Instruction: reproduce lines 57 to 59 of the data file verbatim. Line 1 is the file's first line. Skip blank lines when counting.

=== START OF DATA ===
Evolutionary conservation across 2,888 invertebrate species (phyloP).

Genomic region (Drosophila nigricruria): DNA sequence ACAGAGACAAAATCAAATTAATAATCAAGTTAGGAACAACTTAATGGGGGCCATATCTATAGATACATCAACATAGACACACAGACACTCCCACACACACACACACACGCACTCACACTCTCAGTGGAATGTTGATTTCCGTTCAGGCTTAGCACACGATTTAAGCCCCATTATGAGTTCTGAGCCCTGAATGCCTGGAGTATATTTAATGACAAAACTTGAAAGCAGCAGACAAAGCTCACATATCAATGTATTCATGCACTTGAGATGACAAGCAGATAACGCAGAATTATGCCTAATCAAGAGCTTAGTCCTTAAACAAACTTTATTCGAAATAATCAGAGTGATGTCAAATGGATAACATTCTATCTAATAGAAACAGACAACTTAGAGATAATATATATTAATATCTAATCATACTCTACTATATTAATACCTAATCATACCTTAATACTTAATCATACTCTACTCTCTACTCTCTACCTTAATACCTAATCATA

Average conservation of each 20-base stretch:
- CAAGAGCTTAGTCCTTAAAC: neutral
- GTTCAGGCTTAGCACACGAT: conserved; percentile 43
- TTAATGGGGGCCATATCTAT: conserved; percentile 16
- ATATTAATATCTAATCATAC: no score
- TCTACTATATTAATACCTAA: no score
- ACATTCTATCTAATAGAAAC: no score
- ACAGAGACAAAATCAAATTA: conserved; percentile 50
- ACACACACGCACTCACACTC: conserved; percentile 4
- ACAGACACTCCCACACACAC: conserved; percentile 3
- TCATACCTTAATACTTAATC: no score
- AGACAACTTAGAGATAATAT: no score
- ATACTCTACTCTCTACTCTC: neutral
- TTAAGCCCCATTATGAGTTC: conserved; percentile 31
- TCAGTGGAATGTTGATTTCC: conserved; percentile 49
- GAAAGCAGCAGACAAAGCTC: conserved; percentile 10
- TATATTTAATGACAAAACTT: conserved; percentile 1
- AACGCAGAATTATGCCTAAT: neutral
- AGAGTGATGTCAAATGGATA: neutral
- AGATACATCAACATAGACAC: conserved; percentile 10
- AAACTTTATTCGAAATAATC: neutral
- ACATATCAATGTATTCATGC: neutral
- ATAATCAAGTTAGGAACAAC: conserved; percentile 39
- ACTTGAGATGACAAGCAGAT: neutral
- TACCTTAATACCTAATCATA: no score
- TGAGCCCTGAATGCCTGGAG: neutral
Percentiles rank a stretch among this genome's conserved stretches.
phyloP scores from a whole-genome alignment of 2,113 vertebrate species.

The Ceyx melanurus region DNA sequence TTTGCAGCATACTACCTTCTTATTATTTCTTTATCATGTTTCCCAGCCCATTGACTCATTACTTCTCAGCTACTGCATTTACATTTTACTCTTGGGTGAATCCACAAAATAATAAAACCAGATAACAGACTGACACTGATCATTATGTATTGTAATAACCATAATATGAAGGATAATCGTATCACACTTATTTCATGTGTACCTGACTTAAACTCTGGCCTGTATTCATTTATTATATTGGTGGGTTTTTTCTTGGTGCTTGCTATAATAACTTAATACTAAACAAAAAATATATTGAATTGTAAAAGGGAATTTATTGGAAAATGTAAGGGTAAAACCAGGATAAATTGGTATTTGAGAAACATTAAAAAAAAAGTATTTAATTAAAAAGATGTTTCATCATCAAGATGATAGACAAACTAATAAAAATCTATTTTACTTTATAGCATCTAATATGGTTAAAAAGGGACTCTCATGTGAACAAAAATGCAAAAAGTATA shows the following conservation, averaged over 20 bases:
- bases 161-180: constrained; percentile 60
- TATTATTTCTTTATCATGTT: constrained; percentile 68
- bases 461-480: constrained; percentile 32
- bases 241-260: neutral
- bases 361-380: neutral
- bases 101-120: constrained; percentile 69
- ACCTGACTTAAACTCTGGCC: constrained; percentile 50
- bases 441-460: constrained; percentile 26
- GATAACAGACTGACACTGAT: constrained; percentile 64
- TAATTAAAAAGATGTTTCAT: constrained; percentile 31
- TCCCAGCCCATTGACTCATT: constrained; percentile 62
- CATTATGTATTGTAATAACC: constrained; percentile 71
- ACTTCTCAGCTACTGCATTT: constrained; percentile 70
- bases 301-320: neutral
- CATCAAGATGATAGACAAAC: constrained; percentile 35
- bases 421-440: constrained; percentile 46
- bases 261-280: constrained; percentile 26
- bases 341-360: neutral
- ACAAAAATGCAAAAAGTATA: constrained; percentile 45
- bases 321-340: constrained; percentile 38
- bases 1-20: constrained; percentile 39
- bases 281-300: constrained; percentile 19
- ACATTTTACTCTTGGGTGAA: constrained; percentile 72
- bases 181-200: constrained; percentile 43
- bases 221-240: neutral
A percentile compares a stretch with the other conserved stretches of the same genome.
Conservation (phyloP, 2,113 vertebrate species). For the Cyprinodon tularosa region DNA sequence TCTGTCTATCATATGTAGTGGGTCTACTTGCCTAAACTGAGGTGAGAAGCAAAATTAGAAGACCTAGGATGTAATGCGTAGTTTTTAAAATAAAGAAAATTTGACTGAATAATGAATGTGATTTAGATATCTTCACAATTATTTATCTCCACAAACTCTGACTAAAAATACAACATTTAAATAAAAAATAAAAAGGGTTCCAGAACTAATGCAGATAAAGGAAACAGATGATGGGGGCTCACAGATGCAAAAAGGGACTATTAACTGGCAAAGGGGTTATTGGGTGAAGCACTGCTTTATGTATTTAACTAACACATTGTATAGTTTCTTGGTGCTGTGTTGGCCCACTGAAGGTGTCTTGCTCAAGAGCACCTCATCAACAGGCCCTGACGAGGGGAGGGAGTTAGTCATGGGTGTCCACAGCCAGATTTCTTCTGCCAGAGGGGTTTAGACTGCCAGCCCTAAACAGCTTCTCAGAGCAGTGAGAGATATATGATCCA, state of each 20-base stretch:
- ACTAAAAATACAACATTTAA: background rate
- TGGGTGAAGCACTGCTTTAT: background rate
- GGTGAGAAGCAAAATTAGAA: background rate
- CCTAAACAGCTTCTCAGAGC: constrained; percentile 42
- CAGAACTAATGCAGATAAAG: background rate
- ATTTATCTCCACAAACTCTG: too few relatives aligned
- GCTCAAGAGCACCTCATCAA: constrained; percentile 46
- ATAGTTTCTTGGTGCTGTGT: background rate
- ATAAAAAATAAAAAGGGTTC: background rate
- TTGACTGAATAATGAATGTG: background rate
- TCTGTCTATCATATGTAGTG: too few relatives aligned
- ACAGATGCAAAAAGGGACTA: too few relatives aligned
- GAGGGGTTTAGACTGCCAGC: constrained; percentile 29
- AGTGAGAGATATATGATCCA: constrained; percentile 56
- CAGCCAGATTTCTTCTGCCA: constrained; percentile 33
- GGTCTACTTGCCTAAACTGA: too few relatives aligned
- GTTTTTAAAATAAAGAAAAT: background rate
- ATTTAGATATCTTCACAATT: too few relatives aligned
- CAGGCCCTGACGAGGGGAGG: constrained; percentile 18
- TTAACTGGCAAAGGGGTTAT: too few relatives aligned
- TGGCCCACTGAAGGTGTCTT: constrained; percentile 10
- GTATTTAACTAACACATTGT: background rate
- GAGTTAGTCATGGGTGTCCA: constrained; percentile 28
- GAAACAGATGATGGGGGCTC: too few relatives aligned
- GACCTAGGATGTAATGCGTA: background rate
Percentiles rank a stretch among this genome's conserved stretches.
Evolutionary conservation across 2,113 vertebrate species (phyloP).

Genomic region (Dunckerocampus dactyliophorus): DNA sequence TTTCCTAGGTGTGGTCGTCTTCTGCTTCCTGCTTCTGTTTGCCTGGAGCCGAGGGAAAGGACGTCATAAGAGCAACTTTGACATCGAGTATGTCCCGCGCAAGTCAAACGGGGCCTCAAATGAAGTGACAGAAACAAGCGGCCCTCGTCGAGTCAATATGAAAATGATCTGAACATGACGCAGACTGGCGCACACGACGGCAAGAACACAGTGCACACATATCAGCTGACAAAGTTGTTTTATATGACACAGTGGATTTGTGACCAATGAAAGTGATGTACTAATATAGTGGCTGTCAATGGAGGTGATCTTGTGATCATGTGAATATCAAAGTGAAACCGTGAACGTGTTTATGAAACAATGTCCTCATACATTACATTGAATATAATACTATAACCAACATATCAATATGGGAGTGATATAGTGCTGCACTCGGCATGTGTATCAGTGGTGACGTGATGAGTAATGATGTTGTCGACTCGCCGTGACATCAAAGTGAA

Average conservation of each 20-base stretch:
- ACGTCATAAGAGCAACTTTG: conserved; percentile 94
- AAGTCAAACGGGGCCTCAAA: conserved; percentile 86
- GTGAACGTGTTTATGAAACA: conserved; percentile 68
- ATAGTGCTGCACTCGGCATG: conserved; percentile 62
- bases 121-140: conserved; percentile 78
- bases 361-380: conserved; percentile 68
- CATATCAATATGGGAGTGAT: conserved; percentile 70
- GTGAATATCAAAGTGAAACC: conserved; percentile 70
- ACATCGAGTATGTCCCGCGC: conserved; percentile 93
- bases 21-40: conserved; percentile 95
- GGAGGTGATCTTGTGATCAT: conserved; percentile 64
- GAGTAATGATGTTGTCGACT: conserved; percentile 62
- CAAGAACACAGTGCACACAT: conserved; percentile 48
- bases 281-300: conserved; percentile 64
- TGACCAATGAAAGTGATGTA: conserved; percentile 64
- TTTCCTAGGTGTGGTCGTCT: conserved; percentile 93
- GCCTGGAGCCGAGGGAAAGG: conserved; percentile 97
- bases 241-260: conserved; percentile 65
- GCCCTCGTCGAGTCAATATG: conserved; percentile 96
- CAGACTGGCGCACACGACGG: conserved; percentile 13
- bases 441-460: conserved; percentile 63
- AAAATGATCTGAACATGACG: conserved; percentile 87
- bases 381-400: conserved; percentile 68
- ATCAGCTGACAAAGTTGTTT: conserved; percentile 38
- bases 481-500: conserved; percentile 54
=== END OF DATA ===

A percentile compares a stretch with the other conserved stretches of the same genome.
Conservation (phyloP, 2,113 vertebrate species). For the Cyprinodon tularosa region DNA sequence TCTGTCTATCATATGTAGTGGGTCTACTTGCCTAAACTGAGGTGAGAAGCAAAATTAGAAGACCTAGGATGTAATGCGTAGTTTTTAAAATAAAGAAAATTTGACTGAATAATGAATGTGATTTAGATATCTTCACAATTATTTATCTCCACAAACTCTGACTAAAAATACAACATTTAAATAAAAAATAAAAAGGGTTCCAGAACTAATGCAGATAAAGGAAACAGATGATGGGGGCTCACAGATGCAAAAAGGGACTATTAACTGGCAAAGGGGTTATTGGGTGAAGCACTGCTTTATGTATTTAACTAACACATTGTATAGTTTCTTGGTGCTGTGTTGGCCCACTGAAGGTGTCTTGCTCAAGAGCACCTCATCAACAGGCCCTGACGAGGGGAGGGAGTTAGTCATGGGTGTCCACAGCCAGATTTCTTCTGCCAGAGGGGTTTAGACTGCCAGCCCTAAACAGCTTCTCAGAGCAGTGAGAGATATATGATCCA, state of each 20-base stretch:
- ACTAAAAATACAACATTTAA: background rate